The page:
Fela Kuti: Live! with Ginger Baker (50th Anniversary Edition Vinyl)

Fela Kuti: Live! with Ginger Baker (50th Anniversary Edition Vinyl)


The 50th-anniversary reissue of Live! is pressed on double red vinyl and features an etching of the album artwork on Side D. Side C features Ginger Baker and Tony Allen’s blinding, extended, dual-drums solos from 1978’s Berlin Jazz Festival, re-mastered at Abbey Road Studios in 2021. This anniversary reissue marks the first vinyl pressing of these performances. Complete with a collector's gold OBI strip.
1) Let's Start
2) Black Man's Cry

1) Ye Ye De Smell
2) Egbe Mi O (Carry Me I Want To Die)

1) Ginger Baker and Tony Allen Drum Solo, Part I (Live at Berlin Jazz Festival, 1978)
2) Ginger Baker and Tony Allen Drum Solo, Part II (Live at Berlin Jazz Festival, 1978)

1) Bespoke etching design

British drummer Ginger Baker moved to Nigeria in the early 1970s looking for both a change of scenery and some rest and recreation following five years of punishing touring and heroic excess with his bands Cream, Blind Faith, and Ginger Baker’s Air Force. While there, he spent much of his time hanging out with Fela. 

“It was a fantastic experience,” Baker told Chris May in 2012. “I’d hang out at Fela’s compound, and we’d smoke lots and lots of NNG (Nigerian natural grass). Laughter was very much a major part of Nigerian life in Lagos in the ‘70s. Live! is one of my favorite records. It was a blast to do and was made when Fela and I were closest.” 

Fela and Baker had first met in London in 1960. At the time, Fela was studying at Trinity College of Music by day and leading Fela Ransome Kuti and His Highlife Rakers by night. “Fela used to come to sit in at the all-nighters in the Flamingo,” Baker said in 2012. “He was playing trumpet then and he was good.” 

During his years in Nigeria, Baker played on several Africa 70 recordings, notably Live! and Why Black Man Dey Suffer (both originally released in 1971), and he produced He Miss Road (originally released in 1975). Baker also substituted for Tony Allen on a couple of Nigerian tours when Allen was ill. “The people loved seeing an Englishman in the band,” said Baker. “They couldn’t believe it at first. Oyinbo [white man] drummer! They would come up and press money on my forehead. It was a mark of approval.” Their musical collaboration was also a two-way street: Fela sang and played keyboards on Baker’s critically acclaimed album, Stratavarious (1972). 

Live! is notable for the maturation of several signature characteristics of Afrobeat that had only been present in foetal form on Fela’s earlier albums. “Black Man’s Cry” is an explicit expression of the philosophy Fela would later call Blackism; and his interaction with the Africa 70 horn section on “Ye Ye De Smell,” where the horns repeat his sung phrases, and his sing-along passages with the band on “Egbe Mi O,” are precursors of the call-and-response vocals that would become a key feature of Afrobeat.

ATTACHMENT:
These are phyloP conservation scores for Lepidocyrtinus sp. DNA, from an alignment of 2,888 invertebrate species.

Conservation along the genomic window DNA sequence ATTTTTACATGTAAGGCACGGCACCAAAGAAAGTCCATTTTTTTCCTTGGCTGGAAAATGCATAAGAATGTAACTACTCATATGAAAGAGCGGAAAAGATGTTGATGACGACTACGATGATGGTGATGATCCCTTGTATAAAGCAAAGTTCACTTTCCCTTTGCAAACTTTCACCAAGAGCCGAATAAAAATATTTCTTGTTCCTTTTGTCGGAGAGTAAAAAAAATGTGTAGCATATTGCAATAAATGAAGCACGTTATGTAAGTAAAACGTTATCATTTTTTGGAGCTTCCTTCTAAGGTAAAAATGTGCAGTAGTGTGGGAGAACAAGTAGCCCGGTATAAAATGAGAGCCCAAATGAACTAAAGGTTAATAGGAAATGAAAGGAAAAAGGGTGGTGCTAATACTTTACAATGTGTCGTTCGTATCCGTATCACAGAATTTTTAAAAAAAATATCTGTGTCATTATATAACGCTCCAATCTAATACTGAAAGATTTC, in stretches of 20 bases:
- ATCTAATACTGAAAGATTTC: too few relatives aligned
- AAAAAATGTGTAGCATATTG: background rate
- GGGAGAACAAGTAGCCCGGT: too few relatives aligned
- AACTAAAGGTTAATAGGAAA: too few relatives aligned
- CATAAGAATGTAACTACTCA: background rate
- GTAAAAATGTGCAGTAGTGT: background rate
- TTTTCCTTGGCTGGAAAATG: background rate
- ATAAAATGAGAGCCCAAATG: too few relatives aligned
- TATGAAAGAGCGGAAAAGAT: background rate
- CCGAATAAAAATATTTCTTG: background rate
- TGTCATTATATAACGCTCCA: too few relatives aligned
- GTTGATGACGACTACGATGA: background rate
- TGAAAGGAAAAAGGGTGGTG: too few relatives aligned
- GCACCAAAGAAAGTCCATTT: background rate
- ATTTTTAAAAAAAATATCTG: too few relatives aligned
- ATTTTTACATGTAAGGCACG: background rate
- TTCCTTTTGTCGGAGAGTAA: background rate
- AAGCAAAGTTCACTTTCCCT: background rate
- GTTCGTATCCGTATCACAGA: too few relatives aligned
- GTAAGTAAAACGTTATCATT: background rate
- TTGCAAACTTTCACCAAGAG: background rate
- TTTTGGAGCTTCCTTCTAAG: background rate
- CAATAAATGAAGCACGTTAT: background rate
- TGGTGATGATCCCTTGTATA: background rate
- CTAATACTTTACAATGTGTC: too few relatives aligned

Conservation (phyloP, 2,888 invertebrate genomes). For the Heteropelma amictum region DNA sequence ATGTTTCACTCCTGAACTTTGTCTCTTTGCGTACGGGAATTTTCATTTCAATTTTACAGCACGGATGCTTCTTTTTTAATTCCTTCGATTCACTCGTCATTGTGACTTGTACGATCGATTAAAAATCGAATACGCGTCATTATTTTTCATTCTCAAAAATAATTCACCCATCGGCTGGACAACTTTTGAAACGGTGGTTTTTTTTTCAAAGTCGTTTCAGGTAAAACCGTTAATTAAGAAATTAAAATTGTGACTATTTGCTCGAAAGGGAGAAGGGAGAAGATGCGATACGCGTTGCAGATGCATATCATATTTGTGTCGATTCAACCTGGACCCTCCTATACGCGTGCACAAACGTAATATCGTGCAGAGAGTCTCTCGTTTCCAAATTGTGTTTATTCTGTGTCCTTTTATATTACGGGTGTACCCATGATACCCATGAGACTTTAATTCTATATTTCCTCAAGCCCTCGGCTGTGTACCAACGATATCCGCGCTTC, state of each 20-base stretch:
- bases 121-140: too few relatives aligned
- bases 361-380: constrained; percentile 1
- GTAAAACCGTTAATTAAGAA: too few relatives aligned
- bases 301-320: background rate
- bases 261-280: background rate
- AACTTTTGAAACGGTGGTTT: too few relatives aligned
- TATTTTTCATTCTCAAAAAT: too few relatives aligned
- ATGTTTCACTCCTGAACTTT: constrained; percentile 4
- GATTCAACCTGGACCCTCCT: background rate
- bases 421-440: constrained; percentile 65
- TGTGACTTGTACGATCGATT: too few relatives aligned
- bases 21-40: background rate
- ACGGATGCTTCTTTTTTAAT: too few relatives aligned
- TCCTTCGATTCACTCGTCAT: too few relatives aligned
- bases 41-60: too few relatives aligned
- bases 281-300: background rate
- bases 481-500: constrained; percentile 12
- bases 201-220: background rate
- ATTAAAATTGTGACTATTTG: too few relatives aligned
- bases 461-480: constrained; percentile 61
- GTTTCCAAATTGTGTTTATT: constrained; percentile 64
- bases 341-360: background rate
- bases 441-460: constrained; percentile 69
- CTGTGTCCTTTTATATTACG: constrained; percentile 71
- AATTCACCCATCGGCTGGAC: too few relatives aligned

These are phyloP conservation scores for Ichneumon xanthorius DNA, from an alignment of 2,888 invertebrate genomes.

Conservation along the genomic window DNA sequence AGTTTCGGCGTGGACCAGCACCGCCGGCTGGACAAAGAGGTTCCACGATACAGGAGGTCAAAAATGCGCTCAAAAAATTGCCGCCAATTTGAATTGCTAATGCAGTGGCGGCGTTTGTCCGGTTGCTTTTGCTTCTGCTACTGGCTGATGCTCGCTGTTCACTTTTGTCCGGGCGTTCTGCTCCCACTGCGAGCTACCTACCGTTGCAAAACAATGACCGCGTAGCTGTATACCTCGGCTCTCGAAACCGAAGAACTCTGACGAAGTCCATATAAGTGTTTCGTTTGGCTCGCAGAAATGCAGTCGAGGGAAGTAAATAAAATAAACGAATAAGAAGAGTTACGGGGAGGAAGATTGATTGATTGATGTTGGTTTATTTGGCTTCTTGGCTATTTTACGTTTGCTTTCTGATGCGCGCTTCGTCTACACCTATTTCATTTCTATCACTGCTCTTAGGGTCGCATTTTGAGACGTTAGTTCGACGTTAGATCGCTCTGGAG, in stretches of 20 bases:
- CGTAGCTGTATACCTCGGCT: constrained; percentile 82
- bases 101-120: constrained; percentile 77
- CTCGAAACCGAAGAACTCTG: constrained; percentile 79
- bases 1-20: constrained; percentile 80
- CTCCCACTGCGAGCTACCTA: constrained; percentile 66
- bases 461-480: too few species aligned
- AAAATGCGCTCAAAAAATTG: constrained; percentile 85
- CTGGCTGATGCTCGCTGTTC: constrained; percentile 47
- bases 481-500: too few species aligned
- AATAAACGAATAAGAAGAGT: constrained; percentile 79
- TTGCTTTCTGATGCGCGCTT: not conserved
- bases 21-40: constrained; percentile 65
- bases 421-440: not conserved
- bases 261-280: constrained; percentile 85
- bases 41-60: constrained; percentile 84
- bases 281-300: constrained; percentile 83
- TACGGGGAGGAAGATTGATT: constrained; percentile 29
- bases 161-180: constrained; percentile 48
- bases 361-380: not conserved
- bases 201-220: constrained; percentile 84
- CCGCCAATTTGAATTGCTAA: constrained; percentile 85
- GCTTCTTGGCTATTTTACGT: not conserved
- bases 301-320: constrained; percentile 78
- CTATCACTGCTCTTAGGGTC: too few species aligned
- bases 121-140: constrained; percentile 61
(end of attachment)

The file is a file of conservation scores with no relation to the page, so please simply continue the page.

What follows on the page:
“Black Man’s Cry” has a lyric that reflects the political awakening Fela had while in the US in 1969, when he spent ten months touring and scuffling with Koola Lobitos. One other positive outcome of that visit was Fela’s relationship with Sandra Izsadore. Izsadore, a Black-rights activist, introduced Fela to the writings of Malcolm X, Angela Davis, the Last Poets, Stokeley Carmichael and Eldridge Cleaver. “Black Man’s Cry” is among the first explicitly anti-establishment, pan-Africanist songs Fela recorded. Fela always credited Izsadore as being one of the two people who did the most to raise his political consciousness (the other was his mother, the women’s rights and anti-colonial campaigner Funmilayo Anikulapo Kuti).  With Izsadore, Fela also began smoking weed on a regular basis for the first time. 

In contrast to the politically charged lyrics of “Black Man’s Cry,” album opener “Let’s Start” has urgent, carnal lyrics along the lines of Fela’s better known “Na Poi” (1972) or Marvin Gaye’s “Let’s Get It On” (1973). Igo Chico’s tenor saxophone solo is appropriately priapic. 

On “Ye Ye De Smell,” Baker turns in one of his best ever drum solos. In the lyrics, Fela warns anyone who goes around creating literal or metaphorical stinks for other people, not to be surprised if they get the same treatment in return. 

The album closes with the lighthearted “Egbe Mi O,” which is about things that may happen when you forget yourself while dancing: you may not notice, for instance, if your clothing becomes disarrayed. “Satide nyo labe Sunday,” sings Fela: “Saturday is showing under Sunday,” by which he means your underclothing is on view when it should not be. 


All tracks written by Fela Anikulapo Kuti

Licensed to Knitting Factory Records by the Fela Anikulapo Kuti Estate

Side C: Mastered from the original tape and vinyl masters cut by Miles Showell at Abbey Road Studios 

Liner notes from Chris May commentary for Live!, London Scene, V.I.P.

Design and layout by Zach Jaeger

Photos by Bernard Matussière